If you are teaching students how to type and find that they get distracted easily, we have some ideas on how you can help your students stay focused during each typing lesson.
Physical activity is important. While you are teaching a sedentary skill that has students at their desks for long periods of time, you still want to find ways to get kids active and get the blood pumping. This is known to increase focus and brain activity. You can do short spurts and just do easy tasks like jumping jacks or jogging in place.
Add some music to the lesson. Like physical activity, music is known to increase focus and improve thinking. Try some subtle background music while your students are typing. Keep it low-key like jazz or classical so nobody gets carried away with dancing and gets distracted! (Typesy will be adding this feature soon)
Adjust your expectations of attention. If you have ever tried to train a puppy and find that you get about 10 sections of attention for every 10 minutes of chasing a leaf or a paper bag, you know the feeling of distraction. Kids are growing and maturing and cannot devote 12-hour blocks of time to reading War and Peace. Try short 5 minute blocks of typing, and then mix in some games or other activities.
Take away what distractions you can. While you should anticipate a short attention span, that doesn’t mean you should not remove as many distractions as you can. If your students are focused, try to make that last as long as you can. Take away visual cues in the room that might distract them. Do not have games out that they can spot and want to play with. Hide the games and toys and bring them out when they have earned a reward or it is time for a break.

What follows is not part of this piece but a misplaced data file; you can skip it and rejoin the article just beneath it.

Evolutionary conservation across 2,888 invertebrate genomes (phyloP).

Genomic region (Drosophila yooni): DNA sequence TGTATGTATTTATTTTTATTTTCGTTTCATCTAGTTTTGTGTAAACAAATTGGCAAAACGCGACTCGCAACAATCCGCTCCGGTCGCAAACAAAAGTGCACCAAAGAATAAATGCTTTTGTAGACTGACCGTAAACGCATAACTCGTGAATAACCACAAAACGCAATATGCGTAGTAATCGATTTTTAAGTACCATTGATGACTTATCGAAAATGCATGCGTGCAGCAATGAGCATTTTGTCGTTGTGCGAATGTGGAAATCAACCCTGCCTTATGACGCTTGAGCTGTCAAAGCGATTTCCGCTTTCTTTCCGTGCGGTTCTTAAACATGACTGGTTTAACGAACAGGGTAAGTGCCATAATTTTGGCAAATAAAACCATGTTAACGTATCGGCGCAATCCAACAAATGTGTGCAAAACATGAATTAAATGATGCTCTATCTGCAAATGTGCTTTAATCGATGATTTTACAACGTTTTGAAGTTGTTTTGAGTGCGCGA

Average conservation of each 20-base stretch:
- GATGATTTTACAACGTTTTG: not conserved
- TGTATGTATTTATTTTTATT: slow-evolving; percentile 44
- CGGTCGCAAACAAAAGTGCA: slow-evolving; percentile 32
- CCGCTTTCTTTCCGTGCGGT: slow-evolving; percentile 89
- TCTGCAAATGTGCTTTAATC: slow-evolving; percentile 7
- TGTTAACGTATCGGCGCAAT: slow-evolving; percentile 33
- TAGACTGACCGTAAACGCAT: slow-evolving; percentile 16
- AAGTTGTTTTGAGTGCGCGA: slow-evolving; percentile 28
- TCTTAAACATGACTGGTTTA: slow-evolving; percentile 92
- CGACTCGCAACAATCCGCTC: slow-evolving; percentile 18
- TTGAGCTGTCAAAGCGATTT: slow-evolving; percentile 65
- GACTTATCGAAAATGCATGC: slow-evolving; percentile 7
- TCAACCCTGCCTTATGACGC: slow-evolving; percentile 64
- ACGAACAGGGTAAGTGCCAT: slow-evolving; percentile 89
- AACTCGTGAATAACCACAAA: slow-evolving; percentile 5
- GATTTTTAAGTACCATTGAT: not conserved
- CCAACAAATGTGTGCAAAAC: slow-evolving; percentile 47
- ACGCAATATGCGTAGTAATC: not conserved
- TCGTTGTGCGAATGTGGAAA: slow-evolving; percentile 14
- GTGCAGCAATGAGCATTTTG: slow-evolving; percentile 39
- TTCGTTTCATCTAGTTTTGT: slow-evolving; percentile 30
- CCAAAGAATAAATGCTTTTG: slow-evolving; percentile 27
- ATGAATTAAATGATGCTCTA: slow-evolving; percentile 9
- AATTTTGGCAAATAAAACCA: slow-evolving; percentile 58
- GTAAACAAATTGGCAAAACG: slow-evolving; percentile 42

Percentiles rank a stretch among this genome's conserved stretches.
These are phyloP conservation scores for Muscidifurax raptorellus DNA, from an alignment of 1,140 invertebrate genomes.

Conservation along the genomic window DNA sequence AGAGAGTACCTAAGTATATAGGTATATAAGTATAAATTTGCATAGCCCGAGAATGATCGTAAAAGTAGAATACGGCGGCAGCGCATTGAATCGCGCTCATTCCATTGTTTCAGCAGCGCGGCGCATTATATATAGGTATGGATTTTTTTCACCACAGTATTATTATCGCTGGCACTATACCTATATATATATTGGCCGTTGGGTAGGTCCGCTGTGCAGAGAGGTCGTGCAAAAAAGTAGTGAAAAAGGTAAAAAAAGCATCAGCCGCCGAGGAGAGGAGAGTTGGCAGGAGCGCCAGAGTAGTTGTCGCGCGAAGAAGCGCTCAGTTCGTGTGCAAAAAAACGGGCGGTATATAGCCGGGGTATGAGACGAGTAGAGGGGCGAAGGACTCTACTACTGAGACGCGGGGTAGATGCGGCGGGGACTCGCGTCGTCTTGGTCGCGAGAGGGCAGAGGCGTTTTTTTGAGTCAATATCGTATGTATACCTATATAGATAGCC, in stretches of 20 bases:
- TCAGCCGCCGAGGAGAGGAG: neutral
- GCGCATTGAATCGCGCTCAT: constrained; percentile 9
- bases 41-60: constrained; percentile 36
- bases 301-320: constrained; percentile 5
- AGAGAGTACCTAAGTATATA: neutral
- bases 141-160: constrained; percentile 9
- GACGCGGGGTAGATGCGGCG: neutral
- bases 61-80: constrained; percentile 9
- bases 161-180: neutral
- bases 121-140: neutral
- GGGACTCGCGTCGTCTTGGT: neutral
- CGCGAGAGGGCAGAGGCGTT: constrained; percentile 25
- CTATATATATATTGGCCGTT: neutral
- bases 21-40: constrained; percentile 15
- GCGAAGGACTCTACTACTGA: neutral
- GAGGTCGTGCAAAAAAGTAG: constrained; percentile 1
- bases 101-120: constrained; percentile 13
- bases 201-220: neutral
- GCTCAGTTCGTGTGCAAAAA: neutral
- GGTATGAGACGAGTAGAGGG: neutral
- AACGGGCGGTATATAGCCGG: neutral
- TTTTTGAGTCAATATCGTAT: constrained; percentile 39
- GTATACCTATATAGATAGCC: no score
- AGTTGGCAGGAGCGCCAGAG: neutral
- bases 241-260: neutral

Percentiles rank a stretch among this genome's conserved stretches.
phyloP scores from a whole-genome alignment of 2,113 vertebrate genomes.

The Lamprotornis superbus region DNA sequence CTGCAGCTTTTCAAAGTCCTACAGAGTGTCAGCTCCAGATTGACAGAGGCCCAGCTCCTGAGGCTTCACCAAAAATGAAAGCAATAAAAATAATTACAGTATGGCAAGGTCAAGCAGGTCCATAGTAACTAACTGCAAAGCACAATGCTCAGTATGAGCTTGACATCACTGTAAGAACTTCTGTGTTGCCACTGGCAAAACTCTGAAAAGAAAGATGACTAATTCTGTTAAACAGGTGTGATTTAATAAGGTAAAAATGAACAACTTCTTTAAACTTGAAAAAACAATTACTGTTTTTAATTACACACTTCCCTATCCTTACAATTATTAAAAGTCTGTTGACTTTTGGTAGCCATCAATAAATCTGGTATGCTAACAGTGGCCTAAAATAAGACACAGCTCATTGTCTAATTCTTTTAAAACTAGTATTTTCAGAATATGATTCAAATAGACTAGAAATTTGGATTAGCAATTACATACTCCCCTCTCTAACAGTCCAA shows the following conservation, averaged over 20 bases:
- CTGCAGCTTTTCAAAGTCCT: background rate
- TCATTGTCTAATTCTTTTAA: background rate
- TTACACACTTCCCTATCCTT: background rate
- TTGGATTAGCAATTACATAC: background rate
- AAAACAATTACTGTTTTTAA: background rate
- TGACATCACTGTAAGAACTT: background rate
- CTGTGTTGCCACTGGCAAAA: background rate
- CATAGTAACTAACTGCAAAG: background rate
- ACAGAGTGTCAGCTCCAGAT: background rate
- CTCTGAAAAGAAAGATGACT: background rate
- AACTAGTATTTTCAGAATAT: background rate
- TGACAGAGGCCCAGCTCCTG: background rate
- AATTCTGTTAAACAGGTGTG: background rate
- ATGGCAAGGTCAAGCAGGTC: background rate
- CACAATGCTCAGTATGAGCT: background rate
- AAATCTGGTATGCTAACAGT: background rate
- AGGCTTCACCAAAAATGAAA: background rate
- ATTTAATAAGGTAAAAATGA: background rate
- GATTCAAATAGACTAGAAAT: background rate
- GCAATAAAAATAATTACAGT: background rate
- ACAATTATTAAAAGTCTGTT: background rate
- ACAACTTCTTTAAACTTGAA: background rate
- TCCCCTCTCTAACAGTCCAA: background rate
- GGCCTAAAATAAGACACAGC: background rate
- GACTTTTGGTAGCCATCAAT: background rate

Play some typing games. A lot of tasks are more fun if you can find ways to make them competitive or enjoyable. This does not mean you have to offer Olympic gold medals for typing the fastest or punish the kid who does the worst. You might find ways to encourage some friendly banter and help set goals they will want to work hard to achieve, which will, in turn, improve their typing.
Simplify the process. If you are attempting to teach a big lesson, your students to not have to know how big the lesson is. Break things into smaller components, so they can process the instruction better and feel a sense of accomplishment after a shorter task. And, you’ll feel better too since you can check off a small piece of instruction!
Focus on improving memory. Not all of your typing instructions have to be about typing. Half the battle is muscle memory and remembering where your fingers should move as they are moving. When your students get bored with typing, find ways to work on their memory. Play some games that work on memory. Depending on the age level you are working with, this can be as simple as an old-fashioned game of Simon Says!
While teaching a young student any task like typing can be difficult, if you are able to minimize distractions and properly build in some activities, you can help your students focus on typing. Typing can be monotonous, so finding ways to spice it up can be the key to avoiding boredom! You might find some kids struggle more than others, and that’s ok. Maybe have some extra games or tricks for those that need it.
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